This one has those banana marshmallows all over it. Sure there is malt, and typical baked speyside goodness, but the note that hits you over the head first and foremost is the banana. It’s quite a delicious Balvenie, that makes me forget about their disaster of a triple cask.

Glen Garioch Founder’s Reserve – D+

“Cinnamon Farts”

Just something awful. It’s like the Valinch gone wrong. Nothing but farm.

Bruichladdich Black Art 3.1 (48.7%) – A

“Pungent, sweet, leathery goodness”

The black art is tart, leathery, subtle, but complex. Berries, sherry, sour with light peat all around, and this nice leathery finish. Truly the star of the night.

Longrow CV – B

“Lightly peated, candied citrus.”

I was surprised by this in two ways: it wasn’t all that peated, more of a speysider than a wannabe Islay. It was also sort of disappointing, as I was expecting a show-stopper in this one, on the back of all the hype.

Bowmore 15 Darkest – B+

“Dark, rich, sherry almost-monster”

A bit of a dark horse for me. I was expecting something weak and slightly unoffensive. It’s sherry, raisins and chocolate. A bit medicinal on the palate, which makes it kind of a one-two punch of dark sherry sweet, and Islay smoky. They’ve done a nice job with this one, and might be worth about $80. The almost $100 that it comes in at here in Toronto is way too much to ask, however.

BenRiach Bernie Moss – C+

“Lightly peated, slightly sweetened new-make

A poor man’s Longrow CV. The peat isn’t very strong, and neither is much of the flavour.

All in all, a successful night with the lads. Looking forward to next year, when we raid the LCBO stocks again.

(Mis)fortune Favours the Brave: Aberlour a’Bunadh (Batch 46)

Music: Gentle Giant, “A Reunion”

Not sure if I’m alone here, but there is something exciting about taking chances with whisky. I had recently decided to revisit the a’Bunadh to see what had changed since batch 39, and, having read the praises lavished on batch 45, I thought it would be worth a go. I found nothing but batch 46, with Ontario having recently run out of batch 45. Fine, I thought. a’Bunadh is a’Bunadh, roughly speaking. If 45 is great, 46 can’t be far off! Much to my chagrin, when I read the (lack of) reviews on 46, it seemed as if the 4 reviews were mixed: 2 really positive reviews, two negative ones. Herein lies the excitement: I can, to the best of my abilities, be an informative reviewer on this dram, earning 20% of the opinion space on this dram. I may be one of the first to find a gem, or I could have wasted good money on something not so good. Excitement doesn’t come without some element of risk, and in that way, fear. What can be said comparatively of batch 46? As luck would have it, I have saved a sample bottle of batch 39 (early 2012), so cross-batch comparisons can be done. First off, the colour is a much deeper red. On a note of water, this one holds up pretty well and is not too fragile. In fact, it doesn’t need much water to be enjoyable (maybe half a teaspoon?), but you can win yourself two separate experiences with the amount of water. A little, and it’s dark, rich, powerful and more on the sherry side of things. If you add 2 to 3 teaspoons of water, (not quite doubling the volume of water, as Ralfy does in his review of batch 42) then you get the soft, light, bourbon vanilla side of this dram. While the former is more complex, both are reasonably enjoyable in their own right.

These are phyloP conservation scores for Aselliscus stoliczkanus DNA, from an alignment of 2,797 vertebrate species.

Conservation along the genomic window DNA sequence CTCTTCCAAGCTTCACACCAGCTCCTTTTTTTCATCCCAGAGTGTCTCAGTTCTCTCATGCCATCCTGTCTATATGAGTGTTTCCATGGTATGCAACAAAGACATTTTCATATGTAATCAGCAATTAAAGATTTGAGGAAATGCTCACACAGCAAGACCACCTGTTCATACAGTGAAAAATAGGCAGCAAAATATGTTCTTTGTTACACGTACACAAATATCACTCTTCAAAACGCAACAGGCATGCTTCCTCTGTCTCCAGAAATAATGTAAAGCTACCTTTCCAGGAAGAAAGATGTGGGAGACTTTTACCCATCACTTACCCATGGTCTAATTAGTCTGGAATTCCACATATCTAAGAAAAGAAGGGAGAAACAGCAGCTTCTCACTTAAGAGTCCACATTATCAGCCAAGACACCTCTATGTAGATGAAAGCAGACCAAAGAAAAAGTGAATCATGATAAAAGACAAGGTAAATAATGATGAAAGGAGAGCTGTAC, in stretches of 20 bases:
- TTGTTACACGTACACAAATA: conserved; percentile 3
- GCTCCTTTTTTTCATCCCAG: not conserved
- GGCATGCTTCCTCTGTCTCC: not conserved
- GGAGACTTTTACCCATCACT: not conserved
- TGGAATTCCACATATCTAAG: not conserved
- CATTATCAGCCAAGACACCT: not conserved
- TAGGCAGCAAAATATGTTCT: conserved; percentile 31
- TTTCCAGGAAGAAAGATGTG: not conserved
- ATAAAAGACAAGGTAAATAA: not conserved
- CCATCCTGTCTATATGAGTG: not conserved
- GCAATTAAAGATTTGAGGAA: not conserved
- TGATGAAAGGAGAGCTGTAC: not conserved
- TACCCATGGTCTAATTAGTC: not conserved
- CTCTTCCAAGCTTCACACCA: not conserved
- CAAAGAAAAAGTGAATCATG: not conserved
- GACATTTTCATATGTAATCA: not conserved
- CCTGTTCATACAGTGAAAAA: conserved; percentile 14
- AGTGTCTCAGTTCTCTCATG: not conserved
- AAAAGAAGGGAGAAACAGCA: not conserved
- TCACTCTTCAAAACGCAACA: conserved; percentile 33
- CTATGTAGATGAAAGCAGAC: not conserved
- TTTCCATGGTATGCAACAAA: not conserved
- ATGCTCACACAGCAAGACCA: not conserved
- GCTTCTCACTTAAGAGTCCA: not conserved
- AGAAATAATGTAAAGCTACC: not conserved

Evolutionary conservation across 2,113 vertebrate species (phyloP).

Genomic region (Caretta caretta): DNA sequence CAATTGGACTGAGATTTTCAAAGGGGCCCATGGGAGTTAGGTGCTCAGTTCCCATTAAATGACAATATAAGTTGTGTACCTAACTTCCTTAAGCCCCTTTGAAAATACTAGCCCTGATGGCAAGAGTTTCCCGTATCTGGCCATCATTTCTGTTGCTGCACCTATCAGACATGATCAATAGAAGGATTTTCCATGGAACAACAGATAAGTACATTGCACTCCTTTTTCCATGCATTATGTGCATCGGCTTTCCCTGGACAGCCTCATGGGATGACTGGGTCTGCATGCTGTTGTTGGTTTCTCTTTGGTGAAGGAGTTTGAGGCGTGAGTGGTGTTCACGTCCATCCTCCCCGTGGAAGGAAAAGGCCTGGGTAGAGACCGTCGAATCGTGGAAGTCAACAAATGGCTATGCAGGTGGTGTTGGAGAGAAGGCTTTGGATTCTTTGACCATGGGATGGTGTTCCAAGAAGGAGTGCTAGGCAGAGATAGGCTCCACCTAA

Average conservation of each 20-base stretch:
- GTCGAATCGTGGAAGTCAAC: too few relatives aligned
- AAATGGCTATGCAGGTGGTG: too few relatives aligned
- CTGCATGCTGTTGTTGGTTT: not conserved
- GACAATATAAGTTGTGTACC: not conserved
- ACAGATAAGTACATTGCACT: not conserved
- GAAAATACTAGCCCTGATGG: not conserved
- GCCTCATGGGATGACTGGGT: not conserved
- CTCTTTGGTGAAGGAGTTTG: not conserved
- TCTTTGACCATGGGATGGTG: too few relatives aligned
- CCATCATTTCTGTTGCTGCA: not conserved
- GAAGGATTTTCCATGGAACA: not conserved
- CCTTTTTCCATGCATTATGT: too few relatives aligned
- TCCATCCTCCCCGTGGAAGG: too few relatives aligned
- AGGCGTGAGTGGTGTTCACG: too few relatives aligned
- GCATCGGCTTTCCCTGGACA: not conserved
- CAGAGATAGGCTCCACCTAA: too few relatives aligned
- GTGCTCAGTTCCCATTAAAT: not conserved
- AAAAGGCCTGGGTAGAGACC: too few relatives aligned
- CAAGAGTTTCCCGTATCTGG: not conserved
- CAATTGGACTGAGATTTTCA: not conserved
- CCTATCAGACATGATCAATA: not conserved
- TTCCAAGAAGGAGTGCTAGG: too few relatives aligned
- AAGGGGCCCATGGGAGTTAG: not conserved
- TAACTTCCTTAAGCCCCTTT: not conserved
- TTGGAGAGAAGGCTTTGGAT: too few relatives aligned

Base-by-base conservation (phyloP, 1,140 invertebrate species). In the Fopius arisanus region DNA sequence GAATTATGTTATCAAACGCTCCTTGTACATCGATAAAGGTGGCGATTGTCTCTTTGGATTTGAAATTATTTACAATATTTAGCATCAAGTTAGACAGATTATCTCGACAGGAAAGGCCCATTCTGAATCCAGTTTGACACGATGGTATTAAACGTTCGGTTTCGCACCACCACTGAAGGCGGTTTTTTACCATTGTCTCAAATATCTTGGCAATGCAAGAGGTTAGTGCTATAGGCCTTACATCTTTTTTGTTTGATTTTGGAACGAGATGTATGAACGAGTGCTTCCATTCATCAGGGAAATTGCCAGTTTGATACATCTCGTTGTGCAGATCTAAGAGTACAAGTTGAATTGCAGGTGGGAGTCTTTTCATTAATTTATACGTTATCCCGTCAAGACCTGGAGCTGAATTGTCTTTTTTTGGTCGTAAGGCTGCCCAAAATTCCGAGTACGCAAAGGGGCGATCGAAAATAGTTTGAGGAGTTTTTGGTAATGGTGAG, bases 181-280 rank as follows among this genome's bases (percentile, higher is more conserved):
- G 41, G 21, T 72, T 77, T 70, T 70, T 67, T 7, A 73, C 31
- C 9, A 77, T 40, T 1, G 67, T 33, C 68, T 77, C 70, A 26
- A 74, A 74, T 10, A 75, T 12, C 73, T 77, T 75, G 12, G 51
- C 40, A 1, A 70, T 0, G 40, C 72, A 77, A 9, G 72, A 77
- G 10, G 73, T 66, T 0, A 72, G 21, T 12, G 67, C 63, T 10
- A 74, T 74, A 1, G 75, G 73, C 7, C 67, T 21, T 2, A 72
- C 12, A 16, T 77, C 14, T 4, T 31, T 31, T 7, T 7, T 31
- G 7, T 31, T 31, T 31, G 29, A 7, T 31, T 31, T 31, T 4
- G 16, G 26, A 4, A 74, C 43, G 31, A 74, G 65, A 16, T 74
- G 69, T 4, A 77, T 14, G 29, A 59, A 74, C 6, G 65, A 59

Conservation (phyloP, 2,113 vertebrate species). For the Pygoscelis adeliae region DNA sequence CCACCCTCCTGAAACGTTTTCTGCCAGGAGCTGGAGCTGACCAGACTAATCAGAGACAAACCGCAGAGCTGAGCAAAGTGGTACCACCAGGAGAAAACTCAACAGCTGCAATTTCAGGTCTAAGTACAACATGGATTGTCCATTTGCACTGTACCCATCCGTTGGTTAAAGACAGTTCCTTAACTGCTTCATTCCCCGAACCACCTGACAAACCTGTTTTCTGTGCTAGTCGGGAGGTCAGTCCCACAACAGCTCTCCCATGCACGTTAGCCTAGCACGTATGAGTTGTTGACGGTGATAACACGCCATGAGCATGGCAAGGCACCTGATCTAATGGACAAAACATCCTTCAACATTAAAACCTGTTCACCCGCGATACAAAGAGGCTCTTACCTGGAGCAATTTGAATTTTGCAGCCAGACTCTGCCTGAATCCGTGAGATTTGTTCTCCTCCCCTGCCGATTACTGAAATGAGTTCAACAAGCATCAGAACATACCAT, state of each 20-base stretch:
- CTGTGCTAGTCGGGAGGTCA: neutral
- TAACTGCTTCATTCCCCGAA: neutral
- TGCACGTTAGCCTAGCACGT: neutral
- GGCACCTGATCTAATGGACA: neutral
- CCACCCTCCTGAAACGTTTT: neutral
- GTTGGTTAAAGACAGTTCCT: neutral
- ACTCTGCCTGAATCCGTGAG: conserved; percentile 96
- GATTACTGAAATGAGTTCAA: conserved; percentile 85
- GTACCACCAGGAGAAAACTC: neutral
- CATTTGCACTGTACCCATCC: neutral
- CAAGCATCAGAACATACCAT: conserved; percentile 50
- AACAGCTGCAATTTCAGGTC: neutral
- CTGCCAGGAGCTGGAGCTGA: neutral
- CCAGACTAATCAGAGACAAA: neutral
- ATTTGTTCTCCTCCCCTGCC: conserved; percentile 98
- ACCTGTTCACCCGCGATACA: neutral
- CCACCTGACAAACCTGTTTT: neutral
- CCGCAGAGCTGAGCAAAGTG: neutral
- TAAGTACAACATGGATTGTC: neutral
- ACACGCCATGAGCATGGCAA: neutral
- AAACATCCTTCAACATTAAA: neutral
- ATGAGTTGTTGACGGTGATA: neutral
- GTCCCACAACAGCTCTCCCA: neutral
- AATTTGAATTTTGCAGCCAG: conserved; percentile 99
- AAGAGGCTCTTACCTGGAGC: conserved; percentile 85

One last note: while it’s only about half a percent, this batch is starting to reach for the stars in ABV. 60.4%, wow!